The Worst Case Scenario

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A powerful tool for stress reduction

One day, I told my husband I was overwhelmed by a particular issue. I told him detail by detail about the heavy weight of my situation and the emotional fatigue that it caused me. I fully expected him to give me great advice on better approaches for the project. I thought he'd tell me to pray, reorganize, and restructure my plan. Needless to say, that didn't happen. What did happen totally changed my method for assessing stressful situations. He asked me one simple question: "What’s the worst case scenario?" 

I'd never considered the worst because, like most busy women, my focus was solely on getting the task complete in excellence. I was on auto-pilot. A situation came up, I put on my take-care-of-it hat and my I-can-do-all-things dress, and I went to work. What an emotionally exhausting way to live, with the burden of thinking everything is supposed to turn out perfectly. The truth is some things are not going to go exactly as planned, and I had to decide to be okay with that. I am totally at peace with knowing that there are few “worst case scenarios” ahead of me. However, knowing this empowers me to deal with things effectively and, I can prayerfully turn it around for my good.

I greatly reduced my stress level and emotional fatigue when I learned to consider the worst case scenario. Here are a few reasons why you can too:

1. Determine if the situation is worth your time. If the end result creates minimal impact on your life, determine if it's really worth your energy.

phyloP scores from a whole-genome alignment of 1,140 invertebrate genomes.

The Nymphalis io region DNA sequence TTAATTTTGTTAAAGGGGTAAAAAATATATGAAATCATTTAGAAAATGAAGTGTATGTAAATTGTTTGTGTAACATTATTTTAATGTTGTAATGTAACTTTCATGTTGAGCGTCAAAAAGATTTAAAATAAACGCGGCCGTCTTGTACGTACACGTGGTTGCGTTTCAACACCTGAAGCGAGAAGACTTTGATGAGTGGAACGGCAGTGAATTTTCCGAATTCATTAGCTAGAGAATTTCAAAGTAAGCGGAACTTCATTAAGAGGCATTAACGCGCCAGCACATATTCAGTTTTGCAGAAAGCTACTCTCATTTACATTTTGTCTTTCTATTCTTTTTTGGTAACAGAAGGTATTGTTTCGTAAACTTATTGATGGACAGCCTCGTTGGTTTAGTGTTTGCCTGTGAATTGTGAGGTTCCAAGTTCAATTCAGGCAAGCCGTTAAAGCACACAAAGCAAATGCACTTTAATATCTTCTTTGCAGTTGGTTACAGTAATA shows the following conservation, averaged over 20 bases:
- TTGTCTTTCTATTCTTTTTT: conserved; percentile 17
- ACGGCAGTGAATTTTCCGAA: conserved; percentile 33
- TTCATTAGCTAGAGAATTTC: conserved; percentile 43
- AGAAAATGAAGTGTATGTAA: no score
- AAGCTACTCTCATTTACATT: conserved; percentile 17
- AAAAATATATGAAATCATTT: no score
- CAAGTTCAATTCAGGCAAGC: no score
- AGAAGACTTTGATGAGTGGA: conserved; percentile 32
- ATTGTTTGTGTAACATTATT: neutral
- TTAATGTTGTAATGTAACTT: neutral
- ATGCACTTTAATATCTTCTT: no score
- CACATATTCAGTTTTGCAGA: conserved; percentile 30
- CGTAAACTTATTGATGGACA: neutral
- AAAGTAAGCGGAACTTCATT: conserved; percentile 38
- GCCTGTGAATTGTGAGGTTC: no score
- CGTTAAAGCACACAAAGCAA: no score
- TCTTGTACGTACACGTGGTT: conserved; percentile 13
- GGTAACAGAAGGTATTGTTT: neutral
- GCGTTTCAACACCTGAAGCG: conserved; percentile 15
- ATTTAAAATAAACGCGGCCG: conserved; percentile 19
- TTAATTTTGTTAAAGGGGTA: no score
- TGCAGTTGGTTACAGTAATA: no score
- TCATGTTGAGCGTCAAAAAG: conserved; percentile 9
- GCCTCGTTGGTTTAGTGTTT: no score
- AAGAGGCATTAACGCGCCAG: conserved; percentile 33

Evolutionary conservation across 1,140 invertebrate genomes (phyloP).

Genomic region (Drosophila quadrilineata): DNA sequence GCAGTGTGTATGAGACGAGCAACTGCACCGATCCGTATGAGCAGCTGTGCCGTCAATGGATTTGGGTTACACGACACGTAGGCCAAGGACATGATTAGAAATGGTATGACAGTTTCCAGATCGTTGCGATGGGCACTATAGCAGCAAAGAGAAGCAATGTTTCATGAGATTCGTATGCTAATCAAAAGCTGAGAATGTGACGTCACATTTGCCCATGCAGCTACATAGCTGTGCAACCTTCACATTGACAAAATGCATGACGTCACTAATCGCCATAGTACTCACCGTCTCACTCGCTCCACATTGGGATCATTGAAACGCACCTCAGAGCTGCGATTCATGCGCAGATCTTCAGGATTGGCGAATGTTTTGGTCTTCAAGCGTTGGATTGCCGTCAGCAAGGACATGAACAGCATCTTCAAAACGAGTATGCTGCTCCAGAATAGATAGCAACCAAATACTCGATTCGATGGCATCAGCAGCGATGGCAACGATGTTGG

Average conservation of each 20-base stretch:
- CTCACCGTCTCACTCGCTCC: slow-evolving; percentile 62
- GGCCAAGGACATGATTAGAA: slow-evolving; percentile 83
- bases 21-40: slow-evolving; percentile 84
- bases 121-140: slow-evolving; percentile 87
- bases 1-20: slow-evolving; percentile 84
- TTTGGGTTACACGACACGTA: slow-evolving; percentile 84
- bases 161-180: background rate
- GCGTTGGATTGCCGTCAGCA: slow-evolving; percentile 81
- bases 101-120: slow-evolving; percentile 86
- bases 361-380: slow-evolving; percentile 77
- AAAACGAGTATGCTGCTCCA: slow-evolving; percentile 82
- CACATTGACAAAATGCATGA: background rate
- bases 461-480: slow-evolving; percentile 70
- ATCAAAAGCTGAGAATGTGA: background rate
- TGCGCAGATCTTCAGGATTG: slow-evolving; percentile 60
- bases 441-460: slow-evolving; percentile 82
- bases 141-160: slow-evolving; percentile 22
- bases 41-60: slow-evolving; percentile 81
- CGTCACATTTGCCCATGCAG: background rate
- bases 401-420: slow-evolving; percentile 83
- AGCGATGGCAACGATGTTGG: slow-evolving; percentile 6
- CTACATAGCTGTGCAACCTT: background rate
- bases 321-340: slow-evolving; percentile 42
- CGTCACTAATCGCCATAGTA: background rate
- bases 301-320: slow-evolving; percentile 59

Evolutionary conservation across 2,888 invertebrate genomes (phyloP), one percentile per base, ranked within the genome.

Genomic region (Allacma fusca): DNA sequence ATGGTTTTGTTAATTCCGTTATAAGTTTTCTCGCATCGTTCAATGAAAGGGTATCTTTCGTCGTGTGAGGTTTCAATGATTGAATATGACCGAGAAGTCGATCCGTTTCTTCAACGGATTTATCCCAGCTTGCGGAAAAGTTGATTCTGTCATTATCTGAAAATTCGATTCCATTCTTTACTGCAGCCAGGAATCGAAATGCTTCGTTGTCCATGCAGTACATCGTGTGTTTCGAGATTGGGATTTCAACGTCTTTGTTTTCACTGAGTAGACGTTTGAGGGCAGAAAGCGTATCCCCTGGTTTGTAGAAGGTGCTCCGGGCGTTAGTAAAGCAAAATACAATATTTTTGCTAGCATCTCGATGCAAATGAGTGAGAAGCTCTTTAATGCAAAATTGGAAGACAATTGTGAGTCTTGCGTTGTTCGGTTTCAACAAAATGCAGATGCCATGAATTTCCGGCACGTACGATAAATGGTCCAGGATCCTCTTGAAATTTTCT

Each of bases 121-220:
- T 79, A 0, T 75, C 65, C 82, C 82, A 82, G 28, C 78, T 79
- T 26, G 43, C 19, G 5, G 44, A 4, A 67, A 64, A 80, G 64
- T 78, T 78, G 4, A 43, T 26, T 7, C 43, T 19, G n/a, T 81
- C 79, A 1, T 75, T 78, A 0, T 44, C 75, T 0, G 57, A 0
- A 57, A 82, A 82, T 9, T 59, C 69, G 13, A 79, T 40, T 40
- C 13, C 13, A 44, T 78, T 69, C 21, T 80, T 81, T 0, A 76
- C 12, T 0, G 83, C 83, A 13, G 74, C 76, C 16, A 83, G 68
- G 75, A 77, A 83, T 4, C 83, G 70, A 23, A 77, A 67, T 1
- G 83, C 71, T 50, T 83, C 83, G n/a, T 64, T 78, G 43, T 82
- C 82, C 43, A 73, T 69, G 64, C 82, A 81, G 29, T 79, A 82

2. Establish priorities. Situations that have a serious worst case scenario are usually things that need your dedicated focus. In these cases, you can push other projects to the back burner (without guilt) so you can focus on avoiding the worst case. 

3. Allocate the right resources. You need the right resources to handle your business effectively. Reserve your best resources for your high-priority projects. 

4. Reduce the undue sense of urgency. Urgency and priority is not the same thing. Urgency deals with time sensitivity. You’ll soon discover that some things simply aren't that urgent. 

5. Rest better. Your mind will stop racing during your attempted times of rest when you know what's coming up the road. Establishing the worst case scenarios gives you an advantage while providing time for you to make proactive adjustments. 

Identifying the worst is not bowing to defeat. On the contrary, it is a powerful stress reduction tool and an excellent way to determine what’s important. Stop worrying, minimize your stress level, and focus your energy by taking stock and asking yourself about the worst case scenario.

Really, what's the worst that can happen?